Int Arch Otorhinolaryngol 2014; 18(S 02): S136-S148
DOI: 10.1055/s-0034-1395265
Review Article
Thieme Publicações Ltda Rio de Janeiro, Brazil

Evolution of Minimally Invasive Approaches to the Sella and Parasellar Region

Robert G. Louis
1   Brain Tumor Center & Pituitary Disorders Program, John Wayne Cancer Institute, Providence Saint John's Health Center, Santa Monica, California, United States
Amy Eisenberg
1   Brain Tumor Center & Pituitary Disorders Program, John Wayne Cancer Institute, Providence Saint John's Health Center, Santa Monica, California, United States
Garni Barkhoudarian
1   Brain Tumor Center & Pituitary Disorders Program, John Wayne Cancer Institute, Providence Saint John's Health Center, Santa Monica, California, United States
Chester Griffiths
1   Brain Tumor Center & Pituitary Disorders Program, John Wayne Cancer Institute, Providence Saint John's Health Center, Santa Monica, California, United States
Daniel F. Kelly
1   Brain Tumor Center & Pituitary Disorders Program, John Wayne Cancer Institute, Providence Saint John's Health Center, Santa Monica, California, United States
› Author Affiliations
Further Information

Publication History

17 May 2014

03 July 2014

Publication Date:
10 October 2014 (online)


Introduction Given advancements in endoscopic image quality, instrumentation, surgical navigation, skull base closure techniques, and anatomical understanding, the endonasal endoscopic approach has rapidly evolved into a widely utilized technique for removal of sellar and parasellar tumors. Although pituitary adenomas and Rathke cleft cysts constitute the majority of lesions removed via this route, craniopharyngiomas, clival chordomas, parasellar meningiomas, and other lesions are increasingly removed using this approach. Paralleling the evolution of the endonasal route to the parasellar region, the supraorbital eyebrow craniotomy has also been increasingly used as an alternative minimally invasive approach to reach this skull base region. Similar to the endonasal route, the supraorbital route has been greatly facilitated by advances in endoscopy, along with development of more refined, low-profile instrumentation and surgical navigation technology.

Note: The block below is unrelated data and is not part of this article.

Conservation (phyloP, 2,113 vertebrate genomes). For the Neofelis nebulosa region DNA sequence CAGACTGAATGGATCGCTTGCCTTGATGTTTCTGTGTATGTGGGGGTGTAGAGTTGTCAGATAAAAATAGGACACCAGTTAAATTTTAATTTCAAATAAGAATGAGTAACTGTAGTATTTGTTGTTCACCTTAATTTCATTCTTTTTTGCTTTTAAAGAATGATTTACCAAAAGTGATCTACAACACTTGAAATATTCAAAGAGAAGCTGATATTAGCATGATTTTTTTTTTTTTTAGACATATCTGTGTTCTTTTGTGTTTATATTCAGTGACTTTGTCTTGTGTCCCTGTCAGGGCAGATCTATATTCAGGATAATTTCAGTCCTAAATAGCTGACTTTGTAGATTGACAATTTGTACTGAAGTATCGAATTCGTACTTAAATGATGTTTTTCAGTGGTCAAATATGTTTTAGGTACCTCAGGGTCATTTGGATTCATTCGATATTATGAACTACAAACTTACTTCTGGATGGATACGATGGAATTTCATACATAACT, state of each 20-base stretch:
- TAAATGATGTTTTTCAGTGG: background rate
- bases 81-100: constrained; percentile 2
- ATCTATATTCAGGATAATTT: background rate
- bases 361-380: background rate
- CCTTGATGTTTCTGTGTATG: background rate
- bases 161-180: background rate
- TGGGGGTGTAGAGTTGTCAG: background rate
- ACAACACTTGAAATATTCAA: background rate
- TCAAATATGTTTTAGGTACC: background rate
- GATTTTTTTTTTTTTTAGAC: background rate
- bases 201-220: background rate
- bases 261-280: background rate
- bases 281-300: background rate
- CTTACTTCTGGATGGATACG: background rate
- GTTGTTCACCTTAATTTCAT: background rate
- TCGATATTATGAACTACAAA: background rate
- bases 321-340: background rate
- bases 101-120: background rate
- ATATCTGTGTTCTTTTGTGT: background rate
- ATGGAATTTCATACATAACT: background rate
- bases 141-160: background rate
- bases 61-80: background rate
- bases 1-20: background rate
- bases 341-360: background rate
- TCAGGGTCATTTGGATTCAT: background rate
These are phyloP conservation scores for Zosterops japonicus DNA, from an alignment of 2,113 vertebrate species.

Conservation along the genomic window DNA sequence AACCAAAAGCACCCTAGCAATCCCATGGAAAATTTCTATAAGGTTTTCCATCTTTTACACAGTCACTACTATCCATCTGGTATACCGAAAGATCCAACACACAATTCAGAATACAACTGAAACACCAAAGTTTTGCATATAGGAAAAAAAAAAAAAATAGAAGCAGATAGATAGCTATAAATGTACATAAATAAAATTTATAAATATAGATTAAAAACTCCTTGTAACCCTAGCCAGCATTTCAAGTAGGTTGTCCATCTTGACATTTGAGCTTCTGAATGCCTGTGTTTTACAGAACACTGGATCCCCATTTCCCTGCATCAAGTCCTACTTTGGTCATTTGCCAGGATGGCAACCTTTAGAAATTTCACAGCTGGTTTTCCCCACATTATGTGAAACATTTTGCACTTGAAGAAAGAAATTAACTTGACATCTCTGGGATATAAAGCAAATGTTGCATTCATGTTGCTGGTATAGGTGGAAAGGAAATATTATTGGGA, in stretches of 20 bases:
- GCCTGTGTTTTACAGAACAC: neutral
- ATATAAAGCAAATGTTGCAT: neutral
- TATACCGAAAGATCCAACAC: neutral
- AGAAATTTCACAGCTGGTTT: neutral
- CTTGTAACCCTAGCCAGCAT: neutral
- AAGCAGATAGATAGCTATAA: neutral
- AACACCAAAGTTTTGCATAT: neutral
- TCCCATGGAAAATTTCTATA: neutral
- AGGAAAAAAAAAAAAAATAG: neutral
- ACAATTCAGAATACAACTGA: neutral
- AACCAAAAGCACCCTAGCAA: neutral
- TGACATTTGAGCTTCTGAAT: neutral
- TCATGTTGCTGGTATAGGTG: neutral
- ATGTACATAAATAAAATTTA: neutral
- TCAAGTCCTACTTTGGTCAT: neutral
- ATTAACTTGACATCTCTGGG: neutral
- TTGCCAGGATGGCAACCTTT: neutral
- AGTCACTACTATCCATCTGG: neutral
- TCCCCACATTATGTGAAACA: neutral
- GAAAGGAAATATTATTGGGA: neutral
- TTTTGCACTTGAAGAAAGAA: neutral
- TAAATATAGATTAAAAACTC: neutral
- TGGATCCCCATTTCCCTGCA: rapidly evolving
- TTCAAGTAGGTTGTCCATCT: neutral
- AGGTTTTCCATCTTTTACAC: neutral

Objectives This review, encompassing both transcranial and transsphenoidal routes, will recount the high points and advances that have made minimally invasive approaches to the sellar region possible, the evolution of these approaches, and their relative indications and technical nuances.

Data Synthesis The literature is reviewed regarding the evolution of surgical approaches to the sellar region beginning with the earliest attempts and emphasizing technological advances, which have allowed the evolution of the modern technique. The surgical techniques for both endoscopic transsphenoidal and supraorbital approaches are described in detail. The relative indications for each approach are highlighted using case illustrations.

Conclusions Although tremendous advances have been made in transitioning toward minimally invasive transcranial and transsphenoidal approaches to the sella, further work remains to be done. Together, the endonasal endoscopic and the supraorbital endoscope-assisted approaches are complementary minimally invasive routes to the parasellar region.

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